How do I adjust my life to an unpredictable clinical schedule?


You have to find time to do things that you love. Life is not balanced or healthy if you’re working and studying 24/7. No two med students will have the exact same experience on a rotation. How you THINK about your clinical rotation is how you will perceive it. What is your inner dialogue telling you? Are you approaching the rotation in a way that will help your learning and maybe even make it more fun and enjoyable for yourself at the same time? Practice gratitude in all of your challenging situations. Make sure you’re flexible with your inner dialogue as well as your schedule. Give yourself a time buffer just in case things in your rotation take longer than expected. Always remember to connect with your fellow medical students because they’re going through the same sort of experience you are, and it is truly unique to medical school. Never be afraid to reach out to others.

“You still have to be you”

An important thing to keep in mind during your rotations is that no matter what rotation you’re on, you should always make time for things that you enjoy. Don’t put your life entirely on hold. Take time for yourself when you can, whether that means exercise or just resting your mind, reading a book, etc.

Before rotations start, write down a list of activities or hobbies, and try to participate in one at least once a week, even if it’s just a short amount of time. This is a prime opportunity to develop wellness skills, particularly for your future training in residency and later on in professional practice. No matter how busy things get, you cannot deny the things which “make you, you” indefinitely. Finally, take advantage of days you have off to see your friends and/or family, relax a bit, and don’t stress about making every off-day a 12-hour study day. Make sure you’re being realistic in your expectations and that your inner dialogue is reflecting a positive inner narrative.


“Managing your inner dialogue”

reality, these experiences are different for everyone. No two people will have the exact same rotation experience. Surgery rotations might be inspiring and energizing for some, yet exhausting for others, while psychiatry can be painfully boring and invigorating for different medical students in the same way. How you THINK about clinical rotations is how your perceptions will be colored… Examine your inner dialogue. What narrative are you telling yourself? How might you change that narrative in a way which helps your learning and enjoyment of the situation?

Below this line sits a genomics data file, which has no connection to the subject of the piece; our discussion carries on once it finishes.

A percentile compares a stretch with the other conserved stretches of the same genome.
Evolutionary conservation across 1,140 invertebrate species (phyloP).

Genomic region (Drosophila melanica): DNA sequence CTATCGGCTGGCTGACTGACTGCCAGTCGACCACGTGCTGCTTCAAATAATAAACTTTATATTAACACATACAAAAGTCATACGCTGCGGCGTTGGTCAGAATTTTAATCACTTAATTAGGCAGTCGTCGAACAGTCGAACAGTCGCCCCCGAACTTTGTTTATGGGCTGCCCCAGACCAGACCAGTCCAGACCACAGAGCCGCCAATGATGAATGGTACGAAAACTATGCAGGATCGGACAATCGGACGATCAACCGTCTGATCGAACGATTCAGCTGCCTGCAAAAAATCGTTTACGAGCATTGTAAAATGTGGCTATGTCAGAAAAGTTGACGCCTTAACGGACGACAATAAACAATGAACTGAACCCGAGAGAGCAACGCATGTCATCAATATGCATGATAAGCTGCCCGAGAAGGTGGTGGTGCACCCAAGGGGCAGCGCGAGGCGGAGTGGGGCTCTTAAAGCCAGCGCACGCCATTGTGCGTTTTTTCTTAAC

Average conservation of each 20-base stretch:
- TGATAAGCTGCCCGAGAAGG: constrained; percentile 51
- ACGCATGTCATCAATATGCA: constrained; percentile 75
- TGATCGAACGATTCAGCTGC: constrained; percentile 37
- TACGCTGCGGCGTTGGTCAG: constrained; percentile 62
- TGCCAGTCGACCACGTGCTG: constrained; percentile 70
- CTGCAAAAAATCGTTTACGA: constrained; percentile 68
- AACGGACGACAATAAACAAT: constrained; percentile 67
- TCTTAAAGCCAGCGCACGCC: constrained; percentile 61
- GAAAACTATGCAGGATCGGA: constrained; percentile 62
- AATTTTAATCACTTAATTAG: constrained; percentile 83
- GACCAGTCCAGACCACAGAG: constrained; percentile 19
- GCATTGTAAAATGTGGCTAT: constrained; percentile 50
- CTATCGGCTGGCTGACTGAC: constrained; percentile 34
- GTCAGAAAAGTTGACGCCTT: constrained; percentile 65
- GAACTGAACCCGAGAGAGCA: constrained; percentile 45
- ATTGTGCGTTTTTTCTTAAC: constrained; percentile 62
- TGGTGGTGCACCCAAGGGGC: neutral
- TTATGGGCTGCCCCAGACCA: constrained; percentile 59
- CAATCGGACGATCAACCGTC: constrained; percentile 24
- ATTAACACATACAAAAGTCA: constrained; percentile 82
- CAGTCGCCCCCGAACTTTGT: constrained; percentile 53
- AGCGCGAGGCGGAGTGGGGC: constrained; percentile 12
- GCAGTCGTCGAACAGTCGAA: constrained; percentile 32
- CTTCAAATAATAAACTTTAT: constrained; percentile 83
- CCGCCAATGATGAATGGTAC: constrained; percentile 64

One powerful practice is that of gratitude. Did you deal with a difficult situation today? How did that challenge help you learn? How might you be grateful for that challenging experience? When you are in a state of gratitude, you experience life in a positive and inspiring way. For those who might be prone to negative ruminations, try to be a little more flexible in what you expect from a certain situation, and practice directing your thoughts toward gratitude. Consider keeping a journal, and each evening write down: one thing you are grateful for, one thing you can do better, and one thing that you’ve learned.


“Be flexible”

While some rotations may be a bit more predictable than others, you still have to allow them to dictate your schedule to a large extent. In certain rotations this is an inevitability, but with others that are less time-consuming, it may still be presumptuous to make plans without creating a bit of a time “buffer,” that is, an hour or two cushion in case things don’t go as predicted while you are rotating (a case takes a long time, a patient shows up late, etc.). For example, don’t schedule things tightly while rotating in outpatient clinics because you will be faced with unpredictability on when the day concludes. It’s important to be flexible, but it’s also important to take the time to connect with family, friends, and other medical students. These people will help keep you centered during this unique experience.


“Connect with other medical students”

Seeing the condition of patients, dealing with intense emotions, and the unique challenges of rotations can be isolating. These are things that your family and friends (outside of the medical realm) may not be able to relate to… Sometimes there are things which only other medical students understand. Talking with other medical students, and exchanging thoughts, emotions, and empathy can help with some of these challenges. Another upside of connecting with your classmates is that it will help show yourself that you are not alone in your experiences. There are other people going through the same emotional experiences, and you both will get through this and will have learned a lot about yourself in the process.